Gillian Keegan, our new education secretary

Rishi Sunak is our new PM, and today the Times claimed he has an ambitious policy drive for education including a “British baccalaureate” and a network of  technical institutes for vocational training. He is not noted for having much interest in education, however his ‘about me’ page claims, ‘I have been a school governor, a board member of a large youth club, and have always volunteered my time to education programmes that spread opportunity.’ He was governor of the East London Science School, a non-selective secondary free school from 2013 to 2015.

In the leadership campaign in the summer Sunak answered, ‘yes’ when asked if he would ‘bring back’ grammar schools. However his campaign team quickly corrected the record and informed the media that he meant he supported expansion in selective areas, but not new grammar schools. Possibly the new grammar comment was designed to appeal to the right-wing Tory membership?

He has appointed Gillian Keegan as the new education secretary, replacing Kit Malthouse. Keegan is the fifth education secretary in four months, so perhaps it is helpful that she has some DfE experience as a junior minister for apprenticeships and skills between 2020 and 2021. It is not yet clear whether pro-grammar ministers Jonathan Gullis and Kelly Tolhurst will keep their jobs, but Nick Gibb will be returning to an education brief, along with chair of the Education Select Committee, Robert Halfon. 

Keegan appears not to have given a public view on academic selection, she attended a comprehensive school in Knowsley, Merseyside leaving at 16 and taking an apprenticeship, she studied for a business degree and masters later in life. There are no grammar schools in her Chichester constituency.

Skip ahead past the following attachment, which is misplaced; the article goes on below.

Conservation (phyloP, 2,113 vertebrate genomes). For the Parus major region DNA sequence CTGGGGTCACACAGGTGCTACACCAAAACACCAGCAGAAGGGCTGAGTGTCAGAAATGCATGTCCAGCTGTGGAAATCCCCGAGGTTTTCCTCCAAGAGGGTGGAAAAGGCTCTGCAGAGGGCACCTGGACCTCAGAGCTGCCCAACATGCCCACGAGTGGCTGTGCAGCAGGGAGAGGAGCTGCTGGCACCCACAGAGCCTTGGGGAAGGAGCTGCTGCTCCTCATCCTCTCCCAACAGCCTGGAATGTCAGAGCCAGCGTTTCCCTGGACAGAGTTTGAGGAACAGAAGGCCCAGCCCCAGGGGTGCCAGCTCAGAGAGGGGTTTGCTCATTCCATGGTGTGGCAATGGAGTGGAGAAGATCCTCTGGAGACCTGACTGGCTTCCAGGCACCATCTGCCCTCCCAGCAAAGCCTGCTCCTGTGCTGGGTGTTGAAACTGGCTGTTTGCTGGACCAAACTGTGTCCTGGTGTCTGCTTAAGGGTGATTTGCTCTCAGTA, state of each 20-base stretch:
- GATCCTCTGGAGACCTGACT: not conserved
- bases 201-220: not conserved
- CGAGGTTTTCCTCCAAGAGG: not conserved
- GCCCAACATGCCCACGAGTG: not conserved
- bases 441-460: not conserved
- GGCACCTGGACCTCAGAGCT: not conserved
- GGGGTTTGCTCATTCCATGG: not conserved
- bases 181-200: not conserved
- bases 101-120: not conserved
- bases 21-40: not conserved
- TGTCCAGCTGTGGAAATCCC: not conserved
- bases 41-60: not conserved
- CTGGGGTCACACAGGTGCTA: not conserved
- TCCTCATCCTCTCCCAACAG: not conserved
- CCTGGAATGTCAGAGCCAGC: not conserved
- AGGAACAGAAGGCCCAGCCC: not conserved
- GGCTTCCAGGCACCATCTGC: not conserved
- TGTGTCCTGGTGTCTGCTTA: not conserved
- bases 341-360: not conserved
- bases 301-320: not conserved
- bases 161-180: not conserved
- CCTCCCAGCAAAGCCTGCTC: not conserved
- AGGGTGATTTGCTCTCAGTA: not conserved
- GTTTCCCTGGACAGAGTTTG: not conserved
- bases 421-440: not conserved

In an interview in 2020 Keegan revealed that she  “loved school” and said, “I’ve done many things with many of the world’s brightest people. But all the people I met at that Knowsley comprehensive school were as bright as anyone I’ve ever met since. We would be classed as people who would have to go down a vocational route, because they weren’t bright. But we were bright. We just didn’t get the opportunity to show we were bright.”

In a TES interview in the same year she said, “Sometimes your first experience with education doesn’t give you the result that fits you in your life – that doesn’t mean you are not capable. Quite the opposite, in my experience.”

These quotes might suggest opposition to the sort of education that writes off 10 year olds with a one off test. However, at present we know little about Sunak’s government’s plans, and we will keep a close watch on developments.